Three faces in a small square. The July series was done on 8 x 8 inch Masonite squares so the faces of this loving family are quite small. I know this family well and the love they have for their grandkids is boundless. When I look at the painting I see the constant effort and vigilance this Poppa and Nana (not in the painting) practice in guiding these young ones. It is a remarkable illusion to have so much meaning in miniature.

O God! Educate these children. These children are the plants of Thine orchard, the flowers of Thy meadow, the roses of Thy garden. Let Thy rain fall upon them; let the Sun of Reality shine upon them with Thy love. Let Thy breeze refresh them in order that they may be trained, grow and develop, and appear in the utmost beauty. Thou art the Giver. Thou art the Compassionate.


The Hug

When my friend submitted a photo of her grandkids the look of surprise on the little girl face made me laugh. This brother and sister are truly loving companions even tho the painting doesn’t exactly describe them that way.

“Spiritual souls! Tender souls! The hearts of all children are of the utmost purity. They are mirrors upon which no dust has fallen. But this purity is on account of weakness and innocence, not on account of any strength and testing, for as this is the early period of their childhood, their hearts and minds are unsullied by the world. They cannot display any great intelligence. They have neither hypocrisy nor deceit. This is on account of the child’s weakness, whereas the man becomes pure through his strength. Through the power of intelligence he becomes simple; through the great power of reason and understanding and not through the power of weakness he becomes sincere. When he attains to the state of perfection, he will receive these qualities; his heart becomes purified, his spirit enlightened, his soul is sensitized and tender — all through his great strength. This is the difference between the perfect man and the child. Both have the underlying qualities of simplicity and sincerity — the child through the power of weakness and the man through the power of strength.”

— ‘Abdu’l-Bahá

Keep your distance

Back in April, the early days of C-19, I was doing a painting a day that was evolving into a story about the origins of the virus. Prior to Covid we were used to hanging out with friends having potluck movie nights and getting together when interesting friends visit the Island. None of that was happening anymore. We missed our friends so gary and me went for a social distance hike with ger & gg. It was an awkward time stumbling through the woods doing our best to keep our distance and offering air hugs.

Living with Bats

We have lived with bats for 20 years. Siding bats we call them as they find shelter in the uneven gaps in the wood siding that covers our house. These little brown bats are seasonal visitors who provide a service to us by eating flying insects (over 1000 insects in one hour). They are agile flyers and you can see them swooping by with Dracula like magic in the night. We use screens on our windows and don’t live quite as porous a life as Gary Snyder “At night the bats dash around the rooms, in and out of the open skylights, swoop down past your cheek and go out an open sliding door.”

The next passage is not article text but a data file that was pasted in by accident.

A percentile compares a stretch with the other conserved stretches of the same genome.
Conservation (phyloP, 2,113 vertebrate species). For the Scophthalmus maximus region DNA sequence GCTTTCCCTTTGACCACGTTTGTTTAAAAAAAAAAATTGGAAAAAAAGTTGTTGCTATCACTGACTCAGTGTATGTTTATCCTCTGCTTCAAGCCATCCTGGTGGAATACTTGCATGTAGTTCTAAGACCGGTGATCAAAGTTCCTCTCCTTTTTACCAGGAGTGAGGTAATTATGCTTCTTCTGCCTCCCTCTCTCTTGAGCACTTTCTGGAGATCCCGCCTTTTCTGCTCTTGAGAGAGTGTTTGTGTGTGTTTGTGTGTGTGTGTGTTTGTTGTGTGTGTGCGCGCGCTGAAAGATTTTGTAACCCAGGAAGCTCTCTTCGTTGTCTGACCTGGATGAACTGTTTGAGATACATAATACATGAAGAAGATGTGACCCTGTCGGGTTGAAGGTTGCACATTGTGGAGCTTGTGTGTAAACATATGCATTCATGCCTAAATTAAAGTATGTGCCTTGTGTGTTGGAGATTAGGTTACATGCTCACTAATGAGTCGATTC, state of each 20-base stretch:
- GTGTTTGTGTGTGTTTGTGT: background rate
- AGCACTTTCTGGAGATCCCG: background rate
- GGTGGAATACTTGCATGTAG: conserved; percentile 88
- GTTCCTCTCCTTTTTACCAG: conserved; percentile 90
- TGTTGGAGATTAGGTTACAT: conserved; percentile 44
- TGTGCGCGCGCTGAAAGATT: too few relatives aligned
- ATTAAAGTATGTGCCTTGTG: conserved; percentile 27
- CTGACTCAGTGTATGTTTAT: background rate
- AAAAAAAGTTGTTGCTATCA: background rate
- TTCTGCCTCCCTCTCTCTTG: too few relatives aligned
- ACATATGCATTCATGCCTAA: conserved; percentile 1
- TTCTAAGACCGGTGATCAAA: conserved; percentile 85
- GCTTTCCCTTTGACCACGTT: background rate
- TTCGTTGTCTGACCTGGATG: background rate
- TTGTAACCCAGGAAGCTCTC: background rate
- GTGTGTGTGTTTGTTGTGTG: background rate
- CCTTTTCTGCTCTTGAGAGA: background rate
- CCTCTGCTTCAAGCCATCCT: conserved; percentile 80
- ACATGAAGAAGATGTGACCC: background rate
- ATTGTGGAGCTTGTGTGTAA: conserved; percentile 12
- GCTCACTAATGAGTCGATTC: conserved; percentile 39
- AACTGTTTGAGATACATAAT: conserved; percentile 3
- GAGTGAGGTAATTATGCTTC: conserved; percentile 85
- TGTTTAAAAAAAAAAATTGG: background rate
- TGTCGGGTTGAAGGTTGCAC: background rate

We occasionally get a comment that bats carry disease but that has never concerned us as the bats are living in their natural habitat and are not stressed. The little brown bat can live up to 40 years, they lived here before we did, you could call our house their summer house. The little brown bat is small, 7-14 grams, bats in other countries are quite large and are a source of wild food. They are caught, caged and sold in wet markets. Bats are very social animals and have developed immunity to various viruses that they have picked up in their travels and spread among their large colonies. When the bats are packed in cages and piled up with other caged wild animals there is an opportunity for viruses to spread to other animals and then on to humans. This is what is thought to have happened with COVID-19. The intermediary animal may have been the pangolin.


The golden rule found in all religions “do unto others as you would have them do unto you” must be applied to all creatures. We humans prize ourselves for having big brains, lets use them to reflect on the implications of our actions and create big change in the small beginning steps as we act into the world. 

Actions taken at the level of the individual have huge ripple effects both positive and negative. For instance, taking wild endangered animals from the ecosystem can cause huge impacts. A pangolin can consume up to 20,000 ants and termites day maintaining balance in their ecosystem.

Ants are globally invasive species and have invaded South Africa’s Kruger National Park, and have shut down Australia’s Darwin Port after the ants were discovered among cargo. Invasive species and viruses travel with humans in out of control tourism. Leaving the delicate balance of evolved complex ecosystems in place both protects us and all the creatures. For more reading on human impact on global systems read gary’s blog post Collapse and renewal.